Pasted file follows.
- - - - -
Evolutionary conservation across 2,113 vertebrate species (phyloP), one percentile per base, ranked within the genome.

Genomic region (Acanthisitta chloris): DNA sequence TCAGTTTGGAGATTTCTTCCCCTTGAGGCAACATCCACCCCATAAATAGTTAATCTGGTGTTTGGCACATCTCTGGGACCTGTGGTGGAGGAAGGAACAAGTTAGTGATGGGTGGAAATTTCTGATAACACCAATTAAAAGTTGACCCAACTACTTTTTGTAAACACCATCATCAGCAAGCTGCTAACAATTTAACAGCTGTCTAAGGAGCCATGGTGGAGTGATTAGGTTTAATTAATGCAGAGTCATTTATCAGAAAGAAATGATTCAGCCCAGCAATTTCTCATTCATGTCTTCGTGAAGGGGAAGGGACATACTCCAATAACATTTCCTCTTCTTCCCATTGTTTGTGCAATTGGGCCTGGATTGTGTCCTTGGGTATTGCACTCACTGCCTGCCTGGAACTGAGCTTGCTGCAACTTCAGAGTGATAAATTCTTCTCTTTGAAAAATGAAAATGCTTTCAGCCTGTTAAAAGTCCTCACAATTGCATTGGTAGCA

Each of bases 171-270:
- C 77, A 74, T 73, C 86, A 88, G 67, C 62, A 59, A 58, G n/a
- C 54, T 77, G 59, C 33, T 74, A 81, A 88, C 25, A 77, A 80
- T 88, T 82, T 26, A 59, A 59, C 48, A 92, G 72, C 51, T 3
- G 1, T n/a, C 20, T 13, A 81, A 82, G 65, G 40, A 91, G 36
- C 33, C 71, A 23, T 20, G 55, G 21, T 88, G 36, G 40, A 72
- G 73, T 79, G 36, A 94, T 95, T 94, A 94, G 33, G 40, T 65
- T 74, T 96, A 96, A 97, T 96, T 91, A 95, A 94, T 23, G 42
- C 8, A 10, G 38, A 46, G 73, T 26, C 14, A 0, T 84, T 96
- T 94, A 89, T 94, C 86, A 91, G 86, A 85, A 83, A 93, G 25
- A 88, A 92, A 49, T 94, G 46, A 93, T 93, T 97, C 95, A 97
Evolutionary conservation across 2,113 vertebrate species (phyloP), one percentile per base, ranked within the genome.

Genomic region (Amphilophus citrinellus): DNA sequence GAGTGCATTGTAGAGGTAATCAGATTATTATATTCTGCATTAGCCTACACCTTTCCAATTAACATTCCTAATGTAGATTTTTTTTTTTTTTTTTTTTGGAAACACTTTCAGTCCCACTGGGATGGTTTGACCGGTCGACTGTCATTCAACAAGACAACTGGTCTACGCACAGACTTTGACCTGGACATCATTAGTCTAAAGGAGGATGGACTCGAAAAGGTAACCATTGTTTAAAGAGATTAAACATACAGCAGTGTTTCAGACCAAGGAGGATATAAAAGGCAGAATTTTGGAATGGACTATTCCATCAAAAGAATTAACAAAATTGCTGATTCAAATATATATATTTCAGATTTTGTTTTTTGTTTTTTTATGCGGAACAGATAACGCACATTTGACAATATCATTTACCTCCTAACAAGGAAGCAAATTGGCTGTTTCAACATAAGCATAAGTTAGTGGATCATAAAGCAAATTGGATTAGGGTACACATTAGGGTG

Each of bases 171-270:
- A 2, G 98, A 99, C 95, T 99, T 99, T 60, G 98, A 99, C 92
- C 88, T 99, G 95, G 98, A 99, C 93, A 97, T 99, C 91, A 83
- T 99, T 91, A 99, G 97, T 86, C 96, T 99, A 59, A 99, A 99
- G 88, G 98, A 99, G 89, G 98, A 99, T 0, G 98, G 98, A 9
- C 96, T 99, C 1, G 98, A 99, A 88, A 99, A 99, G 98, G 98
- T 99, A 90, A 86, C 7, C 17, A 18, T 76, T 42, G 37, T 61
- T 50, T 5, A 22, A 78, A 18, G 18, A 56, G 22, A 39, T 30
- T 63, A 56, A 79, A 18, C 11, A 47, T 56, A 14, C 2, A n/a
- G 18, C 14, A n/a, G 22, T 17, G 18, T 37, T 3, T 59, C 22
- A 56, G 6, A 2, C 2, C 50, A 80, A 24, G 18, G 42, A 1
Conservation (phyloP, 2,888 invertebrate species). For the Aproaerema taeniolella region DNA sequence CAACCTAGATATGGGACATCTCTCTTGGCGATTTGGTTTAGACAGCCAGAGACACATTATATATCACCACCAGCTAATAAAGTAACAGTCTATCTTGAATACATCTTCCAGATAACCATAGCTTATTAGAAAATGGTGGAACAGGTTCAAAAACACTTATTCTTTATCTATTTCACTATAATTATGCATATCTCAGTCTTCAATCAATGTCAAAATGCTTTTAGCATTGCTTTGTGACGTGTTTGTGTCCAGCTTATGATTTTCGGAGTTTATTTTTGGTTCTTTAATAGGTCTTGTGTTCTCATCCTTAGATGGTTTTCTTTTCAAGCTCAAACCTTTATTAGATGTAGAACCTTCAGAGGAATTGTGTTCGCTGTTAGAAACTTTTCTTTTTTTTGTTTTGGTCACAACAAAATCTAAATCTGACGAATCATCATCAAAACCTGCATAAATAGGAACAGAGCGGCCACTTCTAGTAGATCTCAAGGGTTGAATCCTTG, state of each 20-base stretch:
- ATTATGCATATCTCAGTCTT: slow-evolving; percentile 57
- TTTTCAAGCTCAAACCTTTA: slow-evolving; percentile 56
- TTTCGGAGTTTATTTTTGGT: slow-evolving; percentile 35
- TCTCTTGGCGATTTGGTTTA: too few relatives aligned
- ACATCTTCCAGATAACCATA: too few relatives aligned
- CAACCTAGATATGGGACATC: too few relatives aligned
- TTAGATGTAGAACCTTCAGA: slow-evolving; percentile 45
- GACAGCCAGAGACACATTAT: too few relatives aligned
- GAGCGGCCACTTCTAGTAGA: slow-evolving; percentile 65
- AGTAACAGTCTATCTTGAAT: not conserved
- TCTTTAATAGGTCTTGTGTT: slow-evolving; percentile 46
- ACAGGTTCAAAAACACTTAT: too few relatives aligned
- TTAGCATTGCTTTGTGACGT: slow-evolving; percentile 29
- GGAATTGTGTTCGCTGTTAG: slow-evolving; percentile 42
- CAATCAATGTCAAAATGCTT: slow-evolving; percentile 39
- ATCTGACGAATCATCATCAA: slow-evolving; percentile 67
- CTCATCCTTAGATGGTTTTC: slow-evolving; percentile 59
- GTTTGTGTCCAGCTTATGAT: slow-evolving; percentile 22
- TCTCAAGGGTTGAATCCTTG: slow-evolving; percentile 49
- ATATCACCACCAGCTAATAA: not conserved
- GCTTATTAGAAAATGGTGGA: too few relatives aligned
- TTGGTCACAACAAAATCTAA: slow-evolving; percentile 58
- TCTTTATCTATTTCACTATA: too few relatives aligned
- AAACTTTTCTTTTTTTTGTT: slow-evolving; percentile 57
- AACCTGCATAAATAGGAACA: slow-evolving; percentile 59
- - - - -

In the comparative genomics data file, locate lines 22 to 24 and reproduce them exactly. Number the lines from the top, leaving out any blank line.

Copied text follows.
- T 99, A 90, A 86, C 7, C 17, A 18, T 76, T 42, G 37, T 61
- T 50, T 5, A 22, A 78, A 18, G 18, A 56, G 22, A 39, T 30
- T 63, A 56, A 79, A 18, C 11, A 47, T 56, A 14, C 2, A n/a